.38 Long Colt
|.38 Long Colt|
|Place of origin||United States|
|Used by||United States Army|
|Parent case||.38 Short Colt|
|Case type||Rimmed, straight|
|Bullet diameter||.357 in (9.1 mm)|
|Neck diameter||.381 in (9.7 mm)|
|Base diameter||.381 in (9.7 mm)|
|Rim diameter||.445 in (11.3 mm)|
|Rim thickness||.060 in (1.5 mm)|
|Case length||1.031 in (26.2 mm)|
|Source(s): Hodgdon Reloading Data Center|
The .38 Long Colt, also known as .38 LC, is a black powder cartridge introduced by Colt's Manufacturing Company in 1875. In 1892, it was adopted as a standard military pistol cartridge by the United States Army for the Colt M1892 revolver. The metric designation for the .38 Long Colt is 9.1×26mm. It is slightly more powerful than the .38 Short Colt, also known as .38 SC. The original .38 SC and .38 LC differ in case length, bullet diameter, weight, and design and are not interchangeable; however, modern production .38 SC ammunition is now loaded with a smaller, internally-lubricated bullet which can be fired from firearms chambered in .38 LC or .38 Special. The modern .38 LC can be fired from .38 Special firearm, but not from a firearm designed for the .38 SC, since the case length is too long.
Design and ballistics
The .38 Long Colt's predecessor, the .38 Short Colt, used a heeled bullet of 130 grains (8.4 g) at a nominal 770 ft/s (230 m/s), producing 165 ft⋅lbf (224 J) muzzle energy. The cylindrical "shank" or "bearing surface" of the bullet, just in front of the cartridge case mouth, was .374 or .375 in (9.50 or 9.53 mm) in diameter, the same as the outside diameter of the cartridge case (as in .22 rimfire cartridges). A smaller-diameter portion of the bullet, the "heel", was crimped inside the case mouth, and the lubricant was outside the case, and exposed.[a]
In contrast, the .38 Long Colt uses a bullet which on the outside of the cartridge case is only .357–.358 in (9.07–9.09 mm), the bearing surface and lubricant being entirely contained within the case. This kept the waxy lubricant from collecting grit which can damage the revolver's barrel. Colt, however, retained the single-diameter charge hole, resulting in the bullet failing to form a seal as it traveled through the chamber throat. This seal was expected to cause the bullet to expand in the throat and be "swaged down", or reduced again in diameter, as it entered the barrel, but uneven expansion produced poor accuracy.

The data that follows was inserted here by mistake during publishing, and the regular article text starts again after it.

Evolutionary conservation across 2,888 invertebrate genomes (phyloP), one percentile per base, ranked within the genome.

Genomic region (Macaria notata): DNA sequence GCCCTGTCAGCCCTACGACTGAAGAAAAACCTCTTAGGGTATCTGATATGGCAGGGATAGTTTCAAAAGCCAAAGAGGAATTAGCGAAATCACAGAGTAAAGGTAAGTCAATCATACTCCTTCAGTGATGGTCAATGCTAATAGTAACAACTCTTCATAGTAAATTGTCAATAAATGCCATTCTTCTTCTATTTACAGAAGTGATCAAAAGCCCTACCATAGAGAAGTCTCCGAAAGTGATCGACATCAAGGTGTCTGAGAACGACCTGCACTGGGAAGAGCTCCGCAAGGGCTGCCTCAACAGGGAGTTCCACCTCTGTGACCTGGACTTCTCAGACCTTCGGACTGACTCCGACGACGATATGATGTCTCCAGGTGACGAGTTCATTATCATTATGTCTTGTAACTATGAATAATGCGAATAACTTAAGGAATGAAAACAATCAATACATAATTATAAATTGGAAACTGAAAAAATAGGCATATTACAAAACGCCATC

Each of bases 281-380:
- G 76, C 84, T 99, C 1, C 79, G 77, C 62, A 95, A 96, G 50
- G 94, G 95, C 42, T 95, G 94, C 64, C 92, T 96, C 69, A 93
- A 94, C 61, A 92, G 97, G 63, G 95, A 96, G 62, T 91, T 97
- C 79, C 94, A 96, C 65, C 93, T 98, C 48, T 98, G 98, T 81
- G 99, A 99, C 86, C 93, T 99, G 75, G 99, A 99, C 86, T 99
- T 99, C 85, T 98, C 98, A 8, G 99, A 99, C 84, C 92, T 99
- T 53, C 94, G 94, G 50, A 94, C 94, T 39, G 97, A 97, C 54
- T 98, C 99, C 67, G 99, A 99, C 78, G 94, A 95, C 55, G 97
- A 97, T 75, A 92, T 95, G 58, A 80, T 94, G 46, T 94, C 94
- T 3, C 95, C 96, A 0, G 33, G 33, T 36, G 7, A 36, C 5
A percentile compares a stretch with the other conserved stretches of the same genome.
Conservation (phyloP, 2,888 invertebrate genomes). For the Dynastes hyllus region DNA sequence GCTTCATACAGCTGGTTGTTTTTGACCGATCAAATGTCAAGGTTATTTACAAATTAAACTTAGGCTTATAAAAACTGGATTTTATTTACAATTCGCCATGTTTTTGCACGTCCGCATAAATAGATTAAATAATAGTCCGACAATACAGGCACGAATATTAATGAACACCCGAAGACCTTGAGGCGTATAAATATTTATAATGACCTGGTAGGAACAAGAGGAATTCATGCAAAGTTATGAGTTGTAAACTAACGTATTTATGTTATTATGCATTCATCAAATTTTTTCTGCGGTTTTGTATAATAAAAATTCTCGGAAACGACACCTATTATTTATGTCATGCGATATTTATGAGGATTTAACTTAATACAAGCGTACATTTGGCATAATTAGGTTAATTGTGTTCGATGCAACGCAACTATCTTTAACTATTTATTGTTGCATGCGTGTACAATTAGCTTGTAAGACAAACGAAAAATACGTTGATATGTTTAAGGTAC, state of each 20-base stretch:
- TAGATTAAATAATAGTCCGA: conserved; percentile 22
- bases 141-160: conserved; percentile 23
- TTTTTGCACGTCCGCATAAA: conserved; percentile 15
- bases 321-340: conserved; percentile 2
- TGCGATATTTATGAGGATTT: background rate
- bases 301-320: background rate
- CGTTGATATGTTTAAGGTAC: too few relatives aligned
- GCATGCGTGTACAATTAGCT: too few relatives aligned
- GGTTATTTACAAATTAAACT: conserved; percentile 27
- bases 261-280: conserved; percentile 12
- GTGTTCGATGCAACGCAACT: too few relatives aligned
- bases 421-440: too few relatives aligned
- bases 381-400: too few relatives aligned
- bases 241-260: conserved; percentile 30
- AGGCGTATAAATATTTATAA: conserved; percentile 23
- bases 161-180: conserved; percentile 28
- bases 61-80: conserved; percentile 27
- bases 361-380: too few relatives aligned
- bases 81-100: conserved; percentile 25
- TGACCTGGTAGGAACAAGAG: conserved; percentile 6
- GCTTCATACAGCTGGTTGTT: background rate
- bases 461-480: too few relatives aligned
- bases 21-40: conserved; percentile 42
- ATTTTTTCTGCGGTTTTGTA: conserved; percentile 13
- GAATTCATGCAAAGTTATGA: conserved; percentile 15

In the United States Army's original black-powder cartridge used by the Colt M1892 revolver, muzzle velocity from the revolver's 6-inch-long (150 mm) barrel with bore diameter .363 in (9.2 mm) (.369 in (9.4 mm) groove diameter) was 708 ft/s (216 m/s) with a bullet weighing 150 grains (9.7 g), resulting in a muzzle energy of 167 ft⋅lbf (226 J). In 1903, the Army changed its cartridge to smokeless powder and slightly tightened the revolver's bore to .357 in (9.1 mm) (.363 in (9.2 mm) groove diameter); the new muzzle velocity was 750 ft/s (230 m/s) with a bullet of 148 grains (9.6 g), giving a muzzle energy of 185 ft⋅lbf (251 J).
History and usage
The cartridge's relatively poor ballistics were highlighted during the Philippine–American War of 1899–1902, when reports from U.S. Army officers were received regarding the .38 bullet's inability to stop charges of frenzied Moro juramentados during the Moro Rebellion, even at extremely close ranges. A typical instance occurred in 1905 and was later recounted by Colonel Louis A. LaGarde:
Antonio Caspi, a prisoner on the island of Samar, P.I. attempted escape on Oct. 26, 1905. He was shot four times at close range in a hand-to-hand encounter by a .38 Colt's revolver loaded with U.S. Army regulation ammunition. He was finally stunned by a blow on the forehead from the butt end of a Springfield carbine.
Col. LaGarde noted Caspi's wounds were fairly well-placed: three bullets entered the chest, perforating the lungs. One passed through the body, one lodged near the back and the other lodged in subcutaneous tissue. The fourth round went through the right hand and exited through the forearm.